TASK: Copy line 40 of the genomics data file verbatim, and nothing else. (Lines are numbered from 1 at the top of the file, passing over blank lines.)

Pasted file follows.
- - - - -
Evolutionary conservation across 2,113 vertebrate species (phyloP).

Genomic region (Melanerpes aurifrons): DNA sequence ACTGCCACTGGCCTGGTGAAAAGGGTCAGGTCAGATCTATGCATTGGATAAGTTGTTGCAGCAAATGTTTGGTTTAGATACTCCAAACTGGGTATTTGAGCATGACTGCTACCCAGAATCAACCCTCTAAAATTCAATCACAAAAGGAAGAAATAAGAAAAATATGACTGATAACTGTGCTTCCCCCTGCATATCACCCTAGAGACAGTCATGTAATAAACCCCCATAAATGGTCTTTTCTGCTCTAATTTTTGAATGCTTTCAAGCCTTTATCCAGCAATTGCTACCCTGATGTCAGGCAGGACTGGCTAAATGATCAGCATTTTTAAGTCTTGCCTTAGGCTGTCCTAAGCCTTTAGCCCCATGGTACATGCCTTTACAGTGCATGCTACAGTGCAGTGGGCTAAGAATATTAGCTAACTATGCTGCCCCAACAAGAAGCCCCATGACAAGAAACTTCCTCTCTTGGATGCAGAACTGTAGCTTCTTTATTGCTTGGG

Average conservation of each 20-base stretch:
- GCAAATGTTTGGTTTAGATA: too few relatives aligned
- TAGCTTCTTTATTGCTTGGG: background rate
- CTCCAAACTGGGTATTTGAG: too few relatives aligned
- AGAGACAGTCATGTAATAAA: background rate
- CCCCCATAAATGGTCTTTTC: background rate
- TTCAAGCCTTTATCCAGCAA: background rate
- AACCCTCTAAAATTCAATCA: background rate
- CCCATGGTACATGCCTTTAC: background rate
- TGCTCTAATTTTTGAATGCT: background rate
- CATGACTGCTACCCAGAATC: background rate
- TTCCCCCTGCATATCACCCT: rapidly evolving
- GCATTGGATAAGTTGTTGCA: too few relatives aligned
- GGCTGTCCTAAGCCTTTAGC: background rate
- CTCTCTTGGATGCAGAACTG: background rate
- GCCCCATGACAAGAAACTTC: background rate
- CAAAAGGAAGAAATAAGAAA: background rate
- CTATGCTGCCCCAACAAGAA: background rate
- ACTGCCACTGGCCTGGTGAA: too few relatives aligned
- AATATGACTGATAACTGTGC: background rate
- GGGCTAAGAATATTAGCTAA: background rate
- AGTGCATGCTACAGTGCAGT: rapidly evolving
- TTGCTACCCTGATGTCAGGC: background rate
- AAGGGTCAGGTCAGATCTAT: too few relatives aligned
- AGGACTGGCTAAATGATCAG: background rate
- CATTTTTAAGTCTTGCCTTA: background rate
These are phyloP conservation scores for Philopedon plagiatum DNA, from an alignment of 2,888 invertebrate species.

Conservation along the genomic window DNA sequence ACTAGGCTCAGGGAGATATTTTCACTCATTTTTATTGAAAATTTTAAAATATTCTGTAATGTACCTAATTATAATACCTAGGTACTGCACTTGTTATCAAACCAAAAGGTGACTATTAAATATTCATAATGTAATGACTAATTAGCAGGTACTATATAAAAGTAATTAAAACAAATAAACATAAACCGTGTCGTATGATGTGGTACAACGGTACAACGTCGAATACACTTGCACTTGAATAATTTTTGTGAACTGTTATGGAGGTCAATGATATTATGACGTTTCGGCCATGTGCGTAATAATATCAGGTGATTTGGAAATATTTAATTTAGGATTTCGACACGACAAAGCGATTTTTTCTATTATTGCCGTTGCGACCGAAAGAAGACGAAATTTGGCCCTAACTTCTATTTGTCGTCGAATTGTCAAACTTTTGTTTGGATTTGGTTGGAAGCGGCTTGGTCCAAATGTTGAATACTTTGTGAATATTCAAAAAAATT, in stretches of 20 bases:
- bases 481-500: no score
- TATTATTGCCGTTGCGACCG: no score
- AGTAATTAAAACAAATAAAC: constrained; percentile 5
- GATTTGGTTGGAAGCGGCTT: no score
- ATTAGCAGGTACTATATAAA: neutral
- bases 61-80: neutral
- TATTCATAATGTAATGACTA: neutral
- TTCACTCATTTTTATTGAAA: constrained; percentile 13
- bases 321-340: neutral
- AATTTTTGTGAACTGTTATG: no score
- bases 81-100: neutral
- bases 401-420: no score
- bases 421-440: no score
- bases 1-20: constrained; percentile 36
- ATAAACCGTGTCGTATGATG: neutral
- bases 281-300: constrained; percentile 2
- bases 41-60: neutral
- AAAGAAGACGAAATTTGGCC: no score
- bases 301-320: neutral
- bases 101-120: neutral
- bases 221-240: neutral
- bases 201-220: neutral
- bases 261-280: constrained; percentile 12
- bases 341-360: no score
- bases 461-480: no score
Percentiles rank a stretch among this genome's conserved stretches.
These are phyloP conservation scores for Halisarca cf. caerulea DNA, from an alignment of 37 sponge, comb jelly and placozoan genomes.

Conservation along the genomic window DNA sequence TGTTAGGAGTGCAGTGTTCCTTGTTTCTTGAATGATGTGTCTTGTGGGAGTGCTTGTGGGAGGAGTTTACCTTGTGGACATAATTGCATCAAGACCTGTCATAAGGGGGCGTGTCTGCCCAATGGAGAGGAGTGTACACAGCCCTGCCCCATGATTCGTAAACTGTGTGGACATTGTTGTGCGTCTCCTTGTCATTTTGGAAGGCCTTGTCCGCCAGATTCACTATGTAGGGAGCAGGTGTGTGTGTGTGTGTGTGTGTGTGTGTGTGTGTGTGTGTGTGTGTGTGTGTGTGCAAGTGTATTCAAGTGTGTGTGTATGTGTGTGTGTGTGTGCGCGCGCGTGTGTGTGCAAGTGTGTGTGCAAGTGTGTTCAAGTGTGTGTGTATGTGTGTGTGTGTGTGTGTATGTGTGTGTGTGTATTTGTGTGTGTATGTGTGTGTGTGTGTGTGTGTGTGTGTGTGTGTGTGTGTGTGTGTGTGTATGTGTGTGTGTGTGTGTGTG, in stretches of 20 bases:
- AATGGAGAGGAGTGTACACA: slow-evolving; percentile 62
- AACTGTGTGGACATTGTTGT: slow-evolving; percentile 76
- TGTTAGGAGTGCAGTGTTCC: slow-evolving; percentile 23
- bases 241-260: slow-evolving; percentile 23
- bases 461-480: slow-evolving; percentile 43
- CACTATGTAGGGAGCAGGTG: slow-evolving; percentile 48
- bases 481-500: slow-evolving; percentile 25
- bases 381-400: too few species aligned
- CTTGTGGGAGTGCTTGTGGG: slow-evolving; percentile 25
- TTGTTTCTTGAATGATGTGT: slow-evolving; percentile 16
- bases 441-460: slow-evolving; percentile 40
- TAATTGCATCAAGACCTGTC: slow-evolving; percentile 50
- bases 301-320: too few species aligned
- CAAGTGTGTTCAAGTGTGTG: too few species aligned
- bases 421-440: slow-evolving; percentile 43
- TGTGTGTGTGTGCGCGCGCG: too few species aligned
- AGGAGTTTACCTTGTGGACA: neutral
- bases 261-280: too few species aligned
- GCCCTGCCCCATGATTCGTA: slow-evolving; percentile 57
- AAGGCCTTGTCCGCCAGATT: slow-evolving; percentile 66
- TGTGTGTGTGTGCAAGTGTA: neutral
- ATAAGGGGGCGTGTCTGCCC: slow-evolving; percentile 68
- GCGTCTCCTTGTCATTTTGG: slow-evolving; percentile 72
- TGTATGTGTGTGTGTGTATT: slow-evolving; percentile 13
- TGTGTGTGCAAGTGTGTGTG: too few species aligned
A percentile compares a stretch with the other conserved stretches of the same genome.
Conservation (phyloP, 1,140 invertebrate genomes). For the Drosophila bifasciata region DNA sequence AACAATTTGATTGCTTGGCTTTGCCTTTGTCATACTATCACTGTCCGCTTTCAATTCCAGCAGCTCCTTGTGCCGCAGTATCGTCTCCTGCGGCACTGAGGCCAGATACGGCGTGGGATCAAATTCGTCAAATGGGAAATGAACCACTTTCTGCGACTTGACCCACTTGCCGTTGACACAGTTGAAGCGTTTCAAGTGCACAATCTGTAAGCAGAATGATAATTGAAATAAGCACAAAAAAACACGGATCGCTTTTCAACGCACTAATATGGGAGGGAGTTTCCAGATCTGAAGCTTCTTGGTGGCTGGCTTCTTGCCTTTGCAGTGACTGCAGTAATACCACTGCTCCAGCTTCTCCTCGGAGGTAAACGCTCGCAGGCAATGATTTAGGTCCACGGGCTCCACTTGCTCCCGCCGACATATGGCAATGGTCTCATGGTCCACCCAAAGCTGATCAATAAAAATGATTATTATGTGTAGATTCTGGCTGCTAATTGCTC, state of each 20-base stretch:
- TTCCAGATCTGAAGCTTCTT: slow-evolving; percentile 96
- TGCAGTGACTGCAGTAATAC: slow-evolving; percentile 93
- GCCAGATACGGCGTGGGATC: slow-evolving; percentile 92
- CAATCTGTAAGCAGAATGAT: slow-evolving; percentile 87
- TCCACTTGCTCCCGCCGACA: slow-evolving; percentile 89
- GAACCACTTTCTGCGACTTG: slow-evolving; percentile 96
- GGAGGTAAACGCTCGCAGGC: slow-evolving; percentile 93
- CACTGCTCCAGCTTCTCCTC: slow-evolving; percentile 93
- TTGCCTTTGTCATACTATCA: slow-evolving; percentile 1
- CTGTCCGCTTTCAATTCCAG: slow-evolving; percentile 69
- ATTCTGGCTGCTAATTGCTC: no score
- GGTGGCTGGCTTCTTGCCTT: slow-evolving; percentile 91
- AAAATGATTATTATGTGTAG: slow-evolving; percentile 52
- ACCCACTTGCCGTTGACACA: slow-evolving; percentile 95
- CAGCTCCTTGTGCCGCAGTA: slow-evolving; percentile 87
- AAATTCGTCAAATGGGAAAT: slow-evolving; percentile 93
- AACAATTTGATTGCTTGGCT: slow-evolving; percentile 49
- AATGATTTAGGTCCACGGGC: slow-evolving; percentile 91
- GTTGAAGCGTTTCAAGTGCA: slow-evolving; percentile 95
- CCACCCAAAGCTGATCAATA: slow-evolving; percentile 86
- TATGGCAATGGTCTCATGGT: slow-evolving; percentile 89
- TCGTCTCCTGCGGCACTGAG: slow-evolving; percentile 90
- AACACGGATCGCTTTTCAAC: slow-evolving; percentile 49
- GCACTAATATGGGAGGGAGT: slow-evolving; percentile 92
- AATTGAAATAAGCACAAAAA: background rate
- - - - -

- AATTTTTGTGAACTGTTATG: no score